The Sacramento Kings are trying to barge through it. The team with the longest playoff drought in the NBA (12 years) is a surprising 28-26, just 1.5 games back of the Clippers. They traded for Harrison Barnes to give them the big wing/four they have needed in the rotation, a guy who can be a shot creator (mostly for himself) and get buckets in addition to De’Aaron Fox. While it’s fair to question the long-term ramifications of this move for the Kings, but in the short term Sacramento got better and they want that spot.

Just behind them, the Los Angeles Lakers. They were a playoff team in the East before LeBron James injured his groin, the conventional wisdom has been they would return to that form and own the spot. But Lonzo Ball is injured, and the Anthony Davis drama took its toll on the Lakers’ psyche, and it showed when they got blown out by 42 in Indiana. The Lakers are on the road (the Grammys forced them out of Staples Center) and are in the toughest stretch of their season. If the Lakers stumble a little, can they still catch the Kings?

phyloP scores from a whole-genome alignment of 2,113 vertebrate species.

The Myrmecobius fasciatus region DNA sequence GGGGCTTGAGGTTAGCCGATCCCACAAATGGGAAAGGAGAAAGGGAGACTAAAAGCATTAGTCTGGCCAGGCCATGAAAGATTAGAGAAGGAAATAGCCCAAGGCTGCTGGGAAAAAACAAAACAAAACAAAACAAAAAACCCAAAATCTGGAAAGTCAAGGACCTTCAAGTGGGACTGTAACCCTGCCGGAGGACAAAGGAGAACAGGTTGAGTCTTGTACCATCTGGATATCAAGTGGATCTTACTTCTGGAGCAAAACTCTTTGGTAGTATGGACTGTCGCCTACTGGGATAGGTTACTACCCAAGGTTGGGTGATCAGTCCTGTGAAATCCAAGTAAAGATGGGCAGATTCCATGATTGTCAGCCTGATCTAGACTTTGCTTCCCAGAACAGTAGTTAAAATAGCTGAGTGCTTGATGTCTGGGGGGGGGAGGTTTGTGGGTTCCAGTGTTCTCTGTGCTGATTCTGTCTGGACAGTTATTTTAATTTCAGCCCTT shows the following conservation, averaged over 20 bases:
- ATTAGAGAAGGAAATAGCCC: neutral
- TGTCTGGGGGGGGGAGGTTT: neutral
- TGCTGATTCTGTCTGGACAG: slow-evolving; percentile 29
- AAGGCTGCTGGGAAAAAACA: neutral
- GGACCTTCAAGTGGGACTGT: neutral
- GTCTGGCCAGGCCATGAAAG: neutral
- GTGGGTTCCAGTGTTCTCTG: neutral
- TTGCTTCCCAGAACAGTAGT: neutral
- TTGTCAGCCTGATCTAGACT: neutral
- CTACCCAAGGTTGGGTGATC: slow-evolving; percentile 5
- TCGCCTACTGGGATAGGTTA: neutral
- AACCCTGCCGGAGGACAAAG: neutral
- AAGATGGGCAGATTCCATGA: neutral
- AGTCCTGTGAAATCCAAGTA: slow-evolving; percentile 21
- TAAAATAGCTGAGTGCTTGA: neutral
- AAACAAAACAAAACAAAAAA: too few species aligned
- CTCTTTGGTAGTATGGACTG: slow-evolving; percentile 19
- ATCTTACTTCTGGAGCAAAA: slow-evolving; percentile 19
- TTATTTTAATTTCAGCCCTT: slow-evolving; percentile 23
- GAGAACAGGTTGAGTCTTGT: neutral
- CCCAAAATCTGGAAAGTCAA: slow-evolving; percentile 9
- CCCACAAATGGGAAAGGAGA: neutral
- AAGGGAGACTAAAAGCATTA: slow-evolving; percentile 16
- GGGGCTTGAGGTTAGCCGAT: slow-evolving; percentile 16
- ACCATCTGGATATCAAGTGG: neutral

This race got fun.

5) Markelle Fultz is getting a fresh start. Could Carmelo Anthony get one, too? The trade deadline saw a few players who wanted or needed a change of scenery getting one. Thon Maker wanted out of Milwaukee, now he gets a chance to come off the bench in Detroit. Stanley Johnson is out of Detroit and is now in New Orleans getting a chance, and Marquese Chriss will get some run and opportunity in Cleveland.

Nobody needed a fresh start more than Markelle Fultz, however. And he got it, the former No. 1 pick is now a member of the Orlando Magic.